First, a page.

Definition of Taggy

1. matted into tags [adj TAGGIER, TAGGIEST]



Taggy Pictures

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Lexicographical Neighbors of Taggy

taggants
tagged
tagged atom
tagged off
tagged on
taggee
taggees
taggers
taggier
taggiest
tagging
tagging off
tagging on
taggings
taggy (current term)
taghairm
taghairms
tagholder
tagholders
tagine
tagines
tagless
taglet
taglets
taglia
tagliacotain
tagliacotian
tagliacotian operation
tagliarini

Literary usage of Taggy

Below you will find example usage of this term as found in modern and/or classical literature:

1. Transactions of the Cumberland & Westmorland Antiquarian & Archeological Society by James Simpson, Richard Saul Ferguson, William Gershom Collingwood (1895)
"It was "communicated by the late Mrs. Brown that in her childhood the eight o'clock bell was popularly named 't' taggy bell', and she remembered old persons ..."

2. Pacific Reporter by West Publishing Company (1886)
"... of the wool is taggy and scabby, and if any portion of it should be found to be taggy and scabby, that defendants should forthwith notify plaintiffs, ..."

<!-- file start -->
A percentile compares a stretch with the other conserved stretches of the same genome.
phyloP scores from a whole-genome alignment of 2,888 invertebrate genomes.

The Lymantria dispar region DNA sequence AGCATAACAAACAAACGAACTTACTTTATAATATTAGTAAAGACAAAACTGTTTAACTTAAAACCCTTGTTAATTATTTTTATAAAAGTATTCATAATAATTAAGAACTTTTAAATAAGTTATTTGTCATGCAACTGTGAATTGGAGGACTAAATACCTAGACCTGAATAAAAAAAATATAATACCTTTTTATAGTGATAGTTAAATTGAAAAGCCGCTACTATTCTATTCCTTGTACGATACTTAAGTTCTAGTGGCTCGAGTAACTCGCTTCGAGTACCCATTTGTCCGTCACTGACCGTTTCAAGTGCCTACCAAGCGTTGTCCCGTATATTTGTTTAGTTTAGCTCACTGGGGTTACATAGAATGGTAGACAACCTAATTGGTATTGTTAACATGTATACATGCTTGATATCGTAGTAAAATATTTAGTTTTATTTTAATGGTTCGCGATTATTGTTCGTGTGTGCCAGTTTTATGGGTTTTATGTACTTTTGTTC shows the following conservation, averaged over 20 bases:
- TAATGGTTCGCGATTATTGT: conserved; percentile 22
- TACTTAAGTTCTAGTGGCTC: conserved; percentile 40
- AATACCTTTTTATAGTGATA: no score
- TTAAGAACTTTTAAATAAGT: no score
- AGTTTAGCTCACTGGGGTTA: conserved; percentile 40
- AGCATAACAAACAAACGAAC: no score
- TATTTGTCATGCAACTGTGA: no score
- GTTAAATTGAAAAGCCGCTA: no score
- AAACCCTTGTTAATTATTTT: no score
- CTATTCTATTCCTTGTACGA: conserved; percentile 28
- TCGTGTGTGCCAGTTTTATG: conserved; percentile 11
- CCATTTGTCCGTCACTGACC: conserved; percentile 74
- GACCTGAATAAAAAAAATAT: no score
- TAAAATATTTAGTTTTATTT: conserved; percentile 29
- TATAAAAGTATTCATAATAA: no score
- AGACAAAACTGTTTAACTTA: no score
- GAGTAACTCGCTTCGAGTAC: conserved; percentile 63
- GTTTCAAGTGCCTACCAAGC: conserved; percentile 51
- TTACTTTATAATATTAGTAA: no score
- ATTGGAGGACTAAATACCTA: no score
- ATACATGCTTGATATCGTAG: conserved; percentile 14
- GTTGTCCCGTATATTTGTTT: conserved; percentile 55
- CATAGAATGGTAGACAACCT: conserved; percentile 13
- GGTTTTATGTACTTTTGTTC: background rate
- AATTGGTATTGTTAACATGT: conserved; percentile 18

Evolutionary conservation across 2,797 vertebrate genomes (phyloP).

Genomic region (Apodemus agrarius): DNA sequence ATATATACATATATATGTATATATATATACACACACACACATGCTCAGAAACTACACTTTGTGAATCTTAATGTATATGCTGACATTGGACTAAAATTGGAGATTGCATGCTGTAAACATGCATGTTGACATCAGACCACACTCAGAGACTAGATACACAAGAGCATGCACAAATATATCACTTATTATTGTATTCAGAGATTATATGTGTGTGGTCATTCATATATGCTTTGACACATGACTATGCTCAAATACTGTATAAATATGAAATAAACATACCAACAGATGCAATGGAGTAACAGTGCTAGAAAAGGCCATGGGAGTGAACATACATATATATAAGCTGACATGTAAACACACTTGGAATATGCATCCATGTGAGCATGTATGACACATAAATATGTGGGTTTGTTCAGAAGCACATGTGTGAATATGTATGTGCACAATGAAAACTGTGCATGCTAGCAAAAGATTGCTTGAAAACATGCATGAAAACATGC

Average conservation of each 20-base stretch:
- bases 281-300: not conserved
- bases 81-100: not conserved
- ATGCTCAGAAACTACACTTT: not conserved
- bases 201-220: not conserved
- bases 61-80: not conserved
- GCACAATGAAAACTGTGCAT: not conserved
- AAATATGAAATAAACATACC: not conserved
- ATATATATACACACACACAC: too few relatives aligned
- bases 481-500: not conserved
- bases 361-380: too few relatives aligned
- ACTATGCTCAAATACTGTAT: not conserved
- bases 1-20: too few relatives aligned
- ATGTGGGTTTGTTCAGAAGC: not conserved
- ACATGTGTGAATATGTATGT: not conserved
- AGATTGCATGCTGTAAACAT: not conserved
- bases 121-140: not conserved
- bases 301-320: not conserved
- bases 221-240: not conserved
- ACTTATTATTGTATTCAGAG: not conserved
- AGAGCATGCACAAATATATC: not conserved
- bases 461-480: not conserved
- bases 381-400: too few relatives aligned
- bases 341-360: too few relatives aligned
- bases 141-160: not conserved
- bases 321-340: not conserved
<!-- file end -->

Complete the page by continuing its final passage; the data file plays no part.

3. Judicial and Statutory Definitions of Words and Phrases by West Publishing Company (1904)
"... skilled in grading wool, known as "wool graders," for the purpose of ascertaining what portion, if any, of the wool is taggy and scabby—the examination ..."

4. West Coast Reporter: Containing All the Decisions as Fast as Filed, of the (1886)
"... for the purpose of ascertaining what portion, if any, of the wool is taggy and scabby, and if any portion of it should be found to be taggy and scabby, ..."

5. Publications by English Dialect Society (1896)
"taggy Bell. The curfew. So called near Penrith, where the custom of ringing the taggy is still kept up ..."

6. A List of Words and Phrases in Every-day Use by the Natives of Hetton-le by Francis Milnes Temple Palgrave (1896)
"taggy Bell. The curfew. So called near Penrith, where the custom of ringing the taggy is still kept up. ..."

7. A Dictionary of English and Welsh Surnames: With Special American Instances by Charles Wareing Endell Bardsley (1901)
"I had a taggy in my kitchen at Ulverston. We find the French dim. as a suffix in Taggon ; cf. Marion from Mary, Alison from Alice, Gibbon from Gib = Gilbert ..."

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